MPR DEBATE: Franken leading the charge to help close achievement gap
Investment banker Mike McFadden’s claim that Sen. Franken has done nothing to close the achievement gap is patently false. Sen. Franken is actually the one “leading the charge in the Senate” to expand early childhood education, which will help close the achievement gap.
FACT: FRANKEN HAS BEEN FIGHTING TO EXPAND EARLY CHILDHOOD EDUCATION, WHICH WILL HELP CLOSE THE ACHIEVMENT GAP
May 2011: Franken “Is Leading The Charge In The Senate For Early Childhood Education Funding.” According to KARE, Education Secretary Arne “Duncan came to St. Paul at the invitation of Senator Al Franken, a Democrat who is leading the charge in the Senate for early childhood education funding. He plans on calling Minneapolis economist Art Rolnick to Washington to testify on the long-term returns from investing in pre-kindergarten programs. ‘Secretary Duncan has been a champion of early childhood, and a champion of after school programs,’ Sen. Franken told reporters, ‘He knows as well as anybody how transformative those things are.’” [KARE, 5/31/11]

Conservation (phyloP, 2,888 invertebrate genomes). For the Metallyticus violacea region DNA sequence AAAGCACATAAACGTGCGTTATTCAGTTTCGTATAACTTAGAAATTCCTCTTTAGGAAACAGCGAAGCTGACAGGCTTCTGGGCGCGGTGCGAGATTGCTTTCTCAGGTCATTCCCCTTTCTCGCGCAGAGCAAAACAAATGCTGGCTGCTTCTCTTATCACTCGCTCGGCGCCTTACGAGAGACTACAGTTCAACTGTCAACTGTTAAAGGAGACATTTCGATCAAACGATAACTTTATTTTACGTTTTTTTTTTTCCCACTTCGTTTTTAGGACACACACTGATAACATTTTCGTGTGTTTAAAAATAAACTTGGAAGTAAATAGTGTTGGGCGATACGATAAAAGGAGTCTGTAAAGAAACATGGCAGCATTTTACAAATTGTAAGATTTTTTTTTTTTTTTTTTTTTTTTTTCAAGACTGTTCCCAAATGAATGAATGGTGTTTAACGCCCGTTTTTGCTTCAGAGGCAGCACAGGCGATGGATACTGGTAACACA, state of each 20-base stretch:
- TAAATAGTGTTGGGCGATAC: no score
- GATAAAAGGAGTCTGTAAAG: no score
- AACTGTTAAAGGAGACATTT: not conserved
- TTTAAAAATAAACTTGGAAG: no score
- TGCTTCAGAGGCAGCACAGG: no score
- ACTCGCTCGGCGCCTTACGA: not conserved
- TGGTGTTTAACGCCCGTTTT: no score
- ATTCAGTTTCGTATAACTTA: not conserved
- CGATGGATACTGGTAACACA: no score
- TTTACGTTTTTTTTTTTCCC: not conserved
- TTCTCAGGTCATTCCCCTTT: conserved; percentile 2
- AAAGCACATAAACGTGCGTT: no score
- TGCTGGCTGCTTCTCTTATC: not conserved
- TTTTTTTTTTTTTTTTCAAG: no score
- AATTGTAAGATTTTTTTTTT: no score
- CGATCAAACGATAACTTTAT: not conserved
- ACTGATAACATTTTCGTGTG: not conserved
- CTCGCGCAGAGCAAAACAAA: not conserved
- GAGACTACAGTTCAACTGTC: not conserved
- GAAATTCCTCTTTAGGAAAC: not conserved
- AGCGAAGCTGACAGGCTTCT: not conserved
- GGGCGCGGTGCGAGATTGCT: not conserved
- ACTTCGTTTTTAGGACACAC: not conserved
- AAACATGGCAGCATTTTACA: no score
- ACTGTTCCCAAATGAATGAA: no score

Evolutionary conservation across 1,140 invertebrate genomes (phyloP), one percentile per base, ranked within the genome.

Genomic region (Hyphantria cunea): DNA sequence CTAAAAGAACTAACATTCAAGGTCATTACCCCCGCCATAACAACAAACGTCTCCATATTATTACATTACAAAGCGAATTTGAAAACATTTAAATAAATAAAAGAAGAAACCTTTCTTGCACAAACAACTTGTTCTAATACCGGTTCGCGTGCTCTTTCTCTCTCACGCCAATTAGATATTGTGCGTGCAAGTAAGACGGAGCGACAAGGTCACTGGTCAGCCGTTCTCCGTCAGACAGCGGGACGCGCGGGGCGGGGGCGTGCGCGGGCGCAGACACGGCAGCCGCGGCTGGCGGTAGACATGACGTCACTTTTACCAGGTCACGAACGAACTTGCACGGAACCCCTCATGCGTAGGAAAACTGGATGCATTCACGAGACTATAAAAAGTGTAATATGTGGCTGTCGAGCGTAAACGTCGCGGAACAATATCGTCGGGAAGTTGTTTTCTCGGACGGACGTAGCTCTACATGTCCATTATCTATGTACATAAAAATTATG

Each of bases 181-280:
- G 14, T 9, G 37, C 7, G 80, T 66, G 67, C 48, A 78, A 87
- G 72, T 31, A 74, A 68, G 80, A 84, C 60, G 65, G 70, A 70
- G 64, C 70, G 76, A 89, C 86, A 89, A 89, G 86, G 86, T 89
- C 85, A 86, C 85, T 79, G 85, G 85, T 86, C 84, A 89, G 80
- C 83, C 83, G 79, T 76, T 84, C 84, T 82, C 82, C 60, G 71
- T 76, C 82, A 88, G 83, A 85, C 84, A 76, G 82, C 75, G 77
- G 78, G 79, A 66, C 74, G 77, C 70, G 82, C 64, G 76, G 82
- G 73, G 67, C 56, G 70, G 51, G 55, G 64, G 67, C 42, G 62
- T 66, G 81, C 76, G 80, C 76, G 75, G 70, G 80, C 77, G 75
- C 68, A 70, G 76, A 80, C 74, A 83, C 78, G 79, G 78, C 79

December 2011: Franken Helped Secure Federal “Promise Neighborhood” Funds For Northside Achievement Zone. According to an October 2012 release, “In December, NAZ in Minneapolis was selected as one of only five sites in the country to receive federal ‘Promise Neighborhood’ funding – $28 million over five years – to improve children’s educational outcomes in North Minneapolis … Sen. Franken supported efforts in Congress to bring the funding to NAZ.” [Franken Press Release, 10/4/12]
November 2013: Minnesota Education Advocacy Group MinnCAN Backed Franken’s Bill To Improve Early Childhood Education. According to a November 2013 blog post, “We’re thrilled to share that we signed on as a supporter of Sen. Franken’s Early Childhood Care and Education Workforce Improvement Act. We don’t often weigh in on federal-level bills, but Sen. Franken’s act is such a natural fit given our/Minnesota’s work on Race to the Top, expanding Parent Aware and increasing access to high-quality pre-K for low-income kids (via the MinneMinds campaign). It also presents a meaningful opportunity to further strengthen early education outcomes for Minnesota kids.” [MinnCAN, 11/19/13]